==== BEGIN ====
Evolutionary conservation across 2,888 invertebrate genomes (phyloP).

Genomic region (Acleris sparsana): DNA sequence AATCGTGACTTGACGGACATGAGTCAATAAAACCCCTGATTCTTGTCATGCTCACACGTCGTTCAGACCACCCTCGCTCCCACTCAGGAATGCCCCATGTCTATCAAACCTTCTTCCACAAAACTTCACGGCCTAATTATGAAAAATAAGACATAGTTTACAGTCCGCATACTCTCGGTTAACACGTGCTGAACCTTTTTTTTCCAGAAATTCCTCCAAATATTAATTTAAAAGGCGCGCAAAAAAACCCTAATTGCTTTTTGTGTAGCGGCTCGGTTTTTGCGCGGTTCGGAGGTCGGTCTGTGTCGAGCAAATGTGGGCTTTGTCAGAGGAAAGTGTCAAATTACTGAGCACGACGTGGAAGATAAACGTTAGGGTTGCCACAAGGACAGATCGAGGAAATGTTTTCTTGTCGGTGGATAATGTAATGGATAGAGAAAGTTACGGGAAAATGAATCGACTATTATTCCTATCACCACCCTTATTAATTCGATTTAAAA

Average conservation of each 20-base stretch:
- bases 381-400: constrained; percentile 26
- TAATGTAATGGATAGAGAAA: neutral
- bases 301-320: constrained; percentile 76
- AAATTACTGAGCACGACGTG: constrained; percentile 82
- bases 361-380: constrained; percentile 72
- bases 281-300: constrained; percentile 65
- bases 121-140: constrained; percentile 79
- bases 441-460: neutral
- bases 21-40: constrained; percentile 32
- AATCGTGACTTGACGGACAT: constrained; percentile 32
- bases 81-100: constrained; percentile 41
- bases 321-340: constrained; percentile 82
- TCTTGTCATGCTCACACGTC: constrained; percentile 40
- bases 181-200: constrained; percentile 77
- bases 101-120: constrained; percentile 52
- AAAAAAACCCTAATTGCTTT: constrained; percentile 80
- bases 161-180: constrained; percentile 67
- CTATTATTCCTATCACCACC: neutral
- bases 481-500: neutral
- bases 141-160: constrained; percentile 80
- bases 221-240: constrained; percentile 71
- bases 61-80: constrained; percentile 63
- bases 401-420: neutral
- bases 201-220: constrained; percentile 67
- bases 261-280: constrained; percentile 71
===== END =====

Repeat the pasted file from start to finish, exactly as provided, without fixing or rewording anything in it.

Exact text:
Evolutionary conservation across 2,888 invertebrate genomes (phyloP).

Genomic region (Acleris sparsana): DNA sequence AATCGTGACTTGACGGACATGAGTCAATAAAACCCCTGATTCTTGTCATGCTCACACGTCGTTCAGACCACCCTCGCTCCCACTCAGGAATGCCCCATGTCTATCAAACCTTCTTCCACAAAACTTCACGGCCTAATTATGAAAAATAAGACATAGTTTACAGTCCGCATACTCTCGGTTAACACGTGCTGAACCTTTTTTTTCCAGAAATTCCTCCAAATATTAATTTAAAAGGCGCGCAAAAAAACCCTAATTGCTTTTTGTGTAGCGGCTCGGTTTTTGCGCGGTTCGGAGGTCGGTCTGTGTCGAGCAAATGTGGGCTTTGTCAGAGGAAAGTGTCAAATTACTGAGCACGACGTGGAAGATAAACGTTAGGGTTGCCACAAGGACAGATCGAGGAAATGTTTTCTTGTCGGTGGATAATGTAATGGATAGAGAAAGTTACGGGAAAATGAATCGACTATTATTCCTATCACCACCCTTATTAATTCGATTTAAAA

Average conservation of each 20-base stretch:
- bases 381-400: constrained; percentile 26
- TAATGTAATGGATAGAGAAA: neutral
- bases 301-320: constrained; percentile 76
- AAATTACTGAGCACGACGTG: constrained; percentile 82
- bases 361-380: constrained; percentile 72
- bases 281-300: constrained; percentile 65
- bases 121-140: constrained; percentile 79
- bases 441-460: neutral
- bases 21-40: constrained; percentile 32
- AATCGTGACTTGACGGACAT: constrained; percentile 32
- bases 81-100: constrained; percentile 41
- bases 321-340: constrained; percentile 82
- TCTTGTCATGCTCACACGTC: constrained; percentile 40
- bases 181-200: constrained; percentile 77
- bases 101-120: constrained; percentile 52
- AAAAAAACCCTAATTGCTTT: constrained; percentile 80
- bases 161-180: constrained; percentile 67
- CTATTATTCCTATCACCACC: neutral
- bases 481-500: neutral
- bases 141-160: constrained; percentile 80
- bases 221-240: constrained; percentile 71
- bases 61-80: constrained; percentile 63
- bases 401-420: neutral
- bases 201-220: constrained; percentile 67
- bases 261-280: constrained; percentile 71